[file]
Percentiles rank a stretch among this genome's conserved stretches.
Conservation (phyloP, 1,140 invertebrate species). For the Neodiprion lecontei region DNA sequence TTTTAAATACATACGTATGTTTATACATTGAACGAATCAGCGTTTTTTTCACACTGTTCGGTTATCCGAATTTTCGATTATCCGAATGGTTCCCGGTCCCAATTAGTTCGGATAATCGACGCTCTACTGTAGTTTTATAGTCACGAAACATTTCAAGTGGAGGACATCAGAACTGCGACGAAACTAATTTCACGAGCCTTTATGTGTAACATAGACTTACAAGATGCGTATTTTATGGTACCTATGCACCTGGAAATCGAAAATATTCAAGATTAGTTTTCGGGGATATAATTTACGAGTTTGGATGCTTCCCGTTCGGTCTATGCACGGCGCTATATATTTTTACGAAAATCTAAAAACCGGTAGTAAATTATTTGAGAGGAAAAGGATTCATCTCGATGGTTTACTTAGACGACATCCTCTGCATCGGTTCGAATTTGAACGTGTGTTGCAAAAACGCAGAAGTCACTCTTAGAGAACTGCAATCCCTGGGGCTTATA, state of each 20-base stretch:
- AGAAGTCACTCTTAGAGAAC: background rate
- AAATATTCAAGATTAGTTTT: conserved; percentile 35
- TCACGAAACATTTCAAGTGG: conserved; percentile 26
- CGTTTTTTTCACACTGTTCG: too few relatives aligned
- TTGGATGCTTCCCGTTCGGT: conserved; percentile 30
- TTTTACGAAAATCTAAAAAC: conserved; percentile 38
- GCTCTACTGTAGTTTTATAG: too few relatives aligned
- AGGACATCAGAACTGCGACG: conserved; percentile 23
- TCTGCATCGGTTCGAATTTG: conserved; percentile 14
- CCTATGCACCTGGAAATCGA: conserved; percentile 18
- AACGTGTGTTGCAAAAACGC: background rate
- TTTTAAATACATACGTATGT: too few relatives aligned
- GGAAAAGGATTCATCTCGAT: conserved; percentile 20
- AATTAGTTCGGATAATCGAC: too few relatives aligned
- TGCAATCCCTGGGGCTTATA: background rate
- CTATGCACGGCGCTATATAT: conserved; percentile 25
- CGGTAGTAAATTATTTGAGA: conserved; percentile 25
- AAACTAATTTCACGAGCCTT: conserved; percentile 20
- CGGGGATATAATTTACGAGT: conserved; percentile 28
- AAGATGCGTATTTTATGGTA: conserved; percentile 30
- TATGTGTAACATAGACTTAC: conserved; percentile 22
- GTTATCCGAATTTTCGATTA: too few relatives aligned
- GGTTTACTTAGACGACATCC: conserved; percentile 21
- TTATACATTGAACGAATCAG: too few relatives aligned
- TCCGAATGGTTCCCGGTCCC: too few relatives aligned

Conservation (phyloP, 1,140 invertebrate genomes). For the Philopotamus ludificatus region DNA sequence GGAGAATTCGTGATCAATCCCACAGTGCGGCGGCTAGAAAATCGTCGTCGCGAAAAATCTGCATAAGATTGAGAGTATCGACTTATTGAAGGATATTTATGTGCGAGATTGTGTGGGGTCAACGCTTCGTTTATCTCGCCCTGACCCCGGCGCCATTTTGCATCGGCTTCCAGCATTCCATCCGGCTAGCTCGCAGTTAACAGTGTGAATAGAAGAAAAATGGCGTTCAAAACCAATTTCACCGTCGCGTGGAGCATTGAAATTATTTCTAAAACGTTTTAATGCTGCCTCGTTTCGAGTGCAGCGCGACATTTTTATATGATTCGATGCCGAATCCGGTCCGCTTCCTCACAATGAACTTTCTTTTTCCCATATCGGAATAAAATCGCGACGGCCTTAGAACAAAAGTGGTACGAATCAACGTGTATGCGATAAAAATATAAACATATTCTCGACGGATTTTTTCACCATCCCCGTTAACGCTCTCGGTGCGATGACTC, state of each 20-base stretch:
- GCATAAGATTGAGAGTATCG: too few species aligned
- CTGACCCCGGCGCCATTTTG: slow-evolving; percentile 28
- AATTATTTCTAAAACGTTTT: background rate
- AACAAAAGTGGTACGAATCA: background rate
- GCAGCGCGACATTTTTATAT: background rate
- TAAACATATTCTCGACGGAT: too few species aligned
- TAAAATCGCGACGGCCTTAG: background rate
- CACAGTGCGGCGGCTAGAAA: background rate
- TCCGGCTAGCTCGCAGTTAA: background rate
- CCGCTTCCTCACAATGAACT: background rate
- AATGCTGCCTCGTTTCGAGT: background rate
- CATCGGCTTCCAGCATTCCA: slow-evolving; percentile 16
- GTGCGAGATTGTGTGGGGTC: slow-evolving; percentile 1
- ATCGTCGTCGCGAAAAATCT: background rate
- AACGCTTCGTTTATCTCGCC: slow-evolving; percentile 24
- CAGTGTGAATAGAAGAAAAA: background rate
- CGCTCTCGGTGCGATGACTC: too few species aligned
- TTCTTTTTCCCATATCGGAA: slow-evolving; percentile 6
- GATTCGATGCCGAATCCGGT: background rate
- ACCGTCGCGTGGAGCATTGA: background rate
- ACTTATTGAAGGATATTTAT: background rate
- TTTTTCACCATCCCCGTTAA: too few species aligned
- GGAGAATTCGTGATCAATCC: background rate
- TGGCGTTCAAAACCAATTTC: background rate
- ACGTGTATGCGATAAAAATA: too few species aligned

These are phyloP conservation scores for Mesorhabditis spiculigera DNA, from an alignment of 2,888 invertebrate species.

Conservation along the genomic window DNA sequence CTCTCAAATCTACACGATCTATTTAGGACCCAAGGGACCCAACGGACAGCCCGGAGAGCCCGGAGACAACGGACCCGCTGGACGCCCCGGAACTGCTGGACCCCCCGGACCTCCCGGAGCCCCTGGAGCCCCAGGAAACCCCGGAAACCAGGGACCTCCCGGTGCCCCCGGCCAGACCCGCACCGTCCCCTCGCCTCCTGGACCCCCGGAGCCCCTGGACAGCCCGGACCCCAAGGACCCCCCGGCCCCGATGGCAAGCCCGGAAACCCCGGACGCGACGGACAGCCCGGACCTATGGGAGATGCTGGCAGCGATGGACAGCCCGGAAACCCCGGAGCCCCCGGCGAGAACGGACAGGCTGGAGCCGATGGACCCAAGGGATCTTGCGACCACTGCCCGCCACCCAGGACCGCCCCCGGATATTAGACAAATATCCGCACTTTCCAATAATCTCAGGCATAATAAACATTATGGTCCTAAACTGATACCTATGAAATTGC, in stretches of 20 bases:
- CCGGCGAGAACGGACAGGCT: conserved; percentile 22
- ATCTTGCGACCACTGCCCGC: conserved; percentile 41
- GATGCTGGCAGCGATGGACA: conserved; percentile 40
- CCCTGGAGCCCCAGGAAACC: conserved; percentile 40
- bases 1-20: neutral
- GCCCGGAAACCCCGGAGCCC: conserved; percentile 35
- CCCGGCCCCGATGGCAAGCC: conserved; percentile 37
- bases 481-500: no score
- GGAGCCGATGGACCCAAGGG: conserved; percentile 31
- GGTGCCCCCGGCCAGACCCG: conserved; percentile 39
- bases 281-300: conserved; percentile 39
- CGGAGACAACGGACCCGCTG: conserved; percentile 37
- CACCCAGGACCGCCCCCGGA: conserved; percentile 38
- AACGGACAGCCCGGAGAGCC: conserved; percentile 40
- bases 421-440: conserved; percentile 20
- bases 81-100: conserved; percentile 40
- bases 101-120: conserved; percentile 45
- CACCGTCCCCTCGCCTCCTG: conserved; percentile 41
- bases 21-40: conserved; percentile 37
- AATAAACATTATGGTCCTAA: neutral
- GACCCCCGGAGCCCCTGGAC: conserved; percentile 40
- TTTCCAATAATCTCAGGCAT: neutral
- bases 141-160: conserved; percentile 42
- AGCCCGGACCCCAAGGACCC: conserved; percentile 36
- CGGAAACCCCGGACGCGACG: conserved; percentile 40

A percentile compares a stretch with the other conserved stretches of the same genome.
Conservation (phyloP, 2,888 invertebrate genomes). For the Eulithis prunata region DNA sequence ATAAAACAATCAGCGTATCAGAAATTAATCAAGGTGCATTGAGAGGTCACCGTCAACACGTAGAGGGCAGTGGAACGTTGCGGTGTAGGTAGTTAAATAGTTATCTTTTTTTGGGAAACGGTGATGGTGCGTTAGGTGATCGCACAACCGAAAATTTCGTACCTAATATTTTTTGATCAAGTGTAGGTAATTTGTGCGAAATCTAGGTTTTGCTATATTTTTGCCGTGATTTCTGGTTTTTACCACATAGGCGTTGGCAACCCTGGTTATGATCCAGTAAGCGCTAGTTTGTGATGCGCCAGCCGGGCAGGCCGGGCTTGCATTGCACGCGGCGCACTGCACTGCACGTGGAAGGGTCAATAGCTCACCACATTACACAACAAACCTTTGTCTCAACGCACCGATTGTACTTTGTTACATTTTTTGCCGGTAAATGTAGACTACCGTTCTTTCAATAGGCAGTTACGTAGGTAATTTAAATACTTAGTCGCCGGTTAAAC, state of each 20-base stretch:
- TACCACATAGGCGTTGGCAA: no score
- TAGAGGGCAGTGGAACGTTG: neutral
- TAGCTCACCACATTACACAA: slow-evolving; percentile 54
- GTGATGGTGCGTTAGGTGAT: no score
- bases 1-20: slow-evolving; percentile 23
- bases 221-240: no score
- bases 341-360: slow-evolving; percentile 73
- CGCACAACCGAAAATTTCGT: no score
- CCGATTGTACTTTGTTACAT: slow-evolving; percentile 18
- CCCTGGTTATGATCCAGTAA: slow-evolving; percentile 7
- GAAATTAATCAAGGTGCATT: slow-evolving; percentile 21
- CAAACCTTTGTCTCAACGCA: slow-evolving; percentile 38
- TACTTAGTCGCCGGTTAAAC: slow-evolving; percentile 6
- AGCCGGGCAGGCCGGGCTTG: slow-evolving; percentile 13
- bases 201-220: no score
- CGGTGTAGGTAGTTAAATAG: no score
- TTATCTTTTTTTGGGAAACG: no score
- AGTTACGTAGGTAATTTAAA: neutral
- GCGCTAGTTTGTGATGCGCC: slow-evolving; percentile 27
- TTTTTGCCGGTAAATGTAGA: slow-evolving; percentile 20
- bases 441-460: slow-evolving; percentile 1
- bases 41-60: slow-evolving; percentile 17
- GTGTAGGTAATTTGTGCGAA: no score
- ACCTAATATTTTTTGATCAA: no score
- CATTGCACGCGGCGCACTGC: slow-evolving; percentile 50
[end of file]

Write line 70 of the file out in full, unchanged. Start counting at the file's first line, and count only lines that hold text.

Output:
- bases 421-440: conserved; percentile 20